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A graduate program in physics takes students beyond the basics of electricity, magnetism, and mechanics. The graduate program in physics at the University of Tennessee couples a strong academic foundation built on those principles with research opportunities at some of the best facilities in the world. Our faculty comprises Distinguished Scientists and Joint Faculty Professors with programs both on-campus and at nearby Oak Ridge National Laboratory (ORNL). Many others are integral players in engaging international research collaborations (detecting neutrinos at KamLAND and making contributions to the Large Hadron Collider). Want to study fundamental neutron physics? You can do that at ORNL's Spallation Neutron Source (the most intense pulsed accelerator-based neutron source in the world; only about a 30-minute drive from campus). Interested in theoretical and computational astrophysics? The UT-ORNL group has allocations on four of the top 10 supercomputers in the world. Intrigued by the properties of the nucleus? Our faculty includes two of the Department of Energy's Outstanding Junior Investigators in Nuclear Physics (2007 and 2009). If condensed matter is your field of choice, you can help characterize a new class of superconductors discovered in 2008 or investigate the possibilities of hydrogen storage for more fuel-efficient vehicles. Joint institutes in advanced materials, neutron sciences, and heavy ion research are all avenues by which the university and the national laboratory leverage their collective expertise to study scientific possibilities. This is only a handful of examples of how UT's physics faculty members have built and continue to expand top-caliber programs in both theory and experiment.
Graduate students at Tennessee have access to some of the best expertise and facilities in the world, with research opportunities that offer valuable experience. They work on campus, at Oak Ridge National Laboratory (including the Spallation Neutron Source), and at international centers including the Large Hadron Collider at CERN. Their efforts have resulted in numerous Chancellor's Honors from the university, and have also won prestigious honors including selection to the Nobel Prize Winners meeting in Lindau and summer programs at the Institute for Advanced Studies at Princeton. Our graduate students have won the Nottingham Prize, a DOE national Nuclear Security Administration Stewardship Science Graduate Fellowship, and the GMAG Student Dissertation Award. They co-author papers in prestigious journals, including Nature.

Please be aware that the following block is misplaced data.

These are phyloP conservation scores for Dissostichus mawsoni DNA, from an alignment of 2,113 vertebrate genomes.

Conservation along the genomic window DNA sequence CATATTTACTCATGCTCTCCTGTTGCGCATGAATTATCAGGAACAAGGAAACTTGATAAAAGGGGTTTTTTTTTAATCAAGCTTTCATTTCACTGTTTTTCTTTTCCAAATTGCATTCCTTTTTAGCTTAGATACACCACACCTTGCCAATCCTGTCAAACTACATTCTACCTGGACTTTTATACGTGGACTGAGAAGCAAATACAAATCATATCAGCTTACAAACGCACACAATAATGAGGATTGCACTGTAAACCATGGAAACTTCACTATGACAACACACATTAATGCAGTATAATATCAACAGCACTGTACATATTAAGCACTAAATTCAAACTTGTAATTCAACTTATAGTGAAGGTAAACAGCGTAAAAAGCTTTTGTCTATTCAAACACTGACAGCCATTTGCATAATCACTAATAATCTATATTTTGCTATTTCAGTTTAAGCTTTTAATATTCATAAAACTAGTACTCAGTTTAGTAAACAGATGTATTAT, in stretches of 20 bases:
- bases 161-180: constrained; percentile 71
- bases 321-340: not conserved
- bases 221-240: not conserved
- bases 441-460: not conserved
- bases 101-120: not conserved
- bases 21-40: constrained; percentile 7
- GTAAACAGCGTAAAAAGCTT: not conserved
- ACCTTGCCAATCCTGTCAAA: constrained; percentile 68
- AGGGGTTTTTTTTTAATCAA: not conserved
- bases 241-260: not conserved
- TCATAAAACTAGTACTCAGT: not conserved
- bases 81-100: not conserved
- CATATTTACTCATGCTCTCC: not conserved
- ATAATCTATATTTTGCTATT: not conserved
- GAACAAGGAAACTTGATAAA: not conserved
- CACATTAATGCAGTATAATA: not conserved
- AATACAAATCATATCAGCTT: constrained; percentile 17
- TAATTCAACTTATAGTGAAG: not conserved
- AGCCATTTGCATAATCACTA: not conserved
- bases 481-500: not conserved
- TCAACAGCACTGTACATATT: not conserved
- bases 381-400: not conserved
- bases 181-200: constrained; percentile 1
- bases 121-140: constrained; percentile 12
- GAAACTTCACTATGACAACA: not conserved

The physics department offers teaching and research assistantships to graduate students, as well as Stelson Fellowships for outstanding applicants and select fellowships in condensed matter and chemical physics (see our page on financial support.) The university also offers a number of graduate fellowships.
Academic requirements give students several options to earn advanced degrees in physics. The master's degree program offers thesis, project, and non-thesis options. The doctoral program allows students to specialize in the field of their choice, working at facilities on-campus, at Oak Ridge National Laboratory, at the University of Tennessee Space Institute in Tullahoma, or at other research facilities used by physics faculty.
Prospective graduate students must apply directly to the University of Tennessee Office of Graduate Admissions for both admission and financial assistance. All departmental requirements are included in this application. Please note that the department cannot formally make an offer until an application for admission has been received and accepted by the University Office of Graduate Admissions.
The UT Graduate School has also put together a page on Resources for Future Students that might be of interest to applicants.
Knoxville is located in the Tennessee Valley at the threshold of the Great Smoky Mountains National Park. Situated among several greenways, lakes, and state parks, the city and surrounding area offer all kinds of outdoor activities. Market Square downtown is close to UT and a great hub for dining, shopping, and finding great music. Knoxville is home to the Big Ears Festival and other concert series (e.g., Tennessee Shines), along with museums, theaters, and downtown festivals (including the Rossini Festival and the International Biscuit Festival). The university has compiled a list of information about the city, and each year Metro Pulse puts together a "Best of Knoxville" guide.
Miaoyin Wang, Ph.D., 2013
Staff Engineer, Western Digital
Austin Chertkow, Ph.D., 2012
Jesse Labello, Ph.D., 2011
Space Systems Analyst at Arnold Engineering Development Complex (AEDC), Tullahoma, TN
Laurene Tetard, Ph.D., 2010
Assistant Professor, Nanoscience Technology Center, University of Central Florida Physics Department
Ryan Kapler, M.S., 2009
Junior Radiological Engineer at Wastren Advantange Inc.
Michelle Neeley, M.S. 2009
Physicist at Medical Center Hospital, Saint Augustine, Florida
Songxue Chi, Ph.D., 2008
Center for Neutron Research, National Institute of Science and Technology
Dragoslav Grbovic, Ph.D. 2008
Assistant Professor, Naval Postgraduate School, Monterey, CA
Nasrin Mirsaleh-Kohan, Ph.D. 2008
Faculty, Department of Chemistry and Biochemistry, Texas Woman's University
Professor Marianne Breinig
Director of Graduate Program
Department of Physics and Astronomy
401 Nielsen Physics Building
The University of Tennessee
Knoxville, TN 37996
Phone: (865) 974-3342
Knoxville, Tennessee 37996 | 865-974-1000
The flagship campus of the University of Tennessee System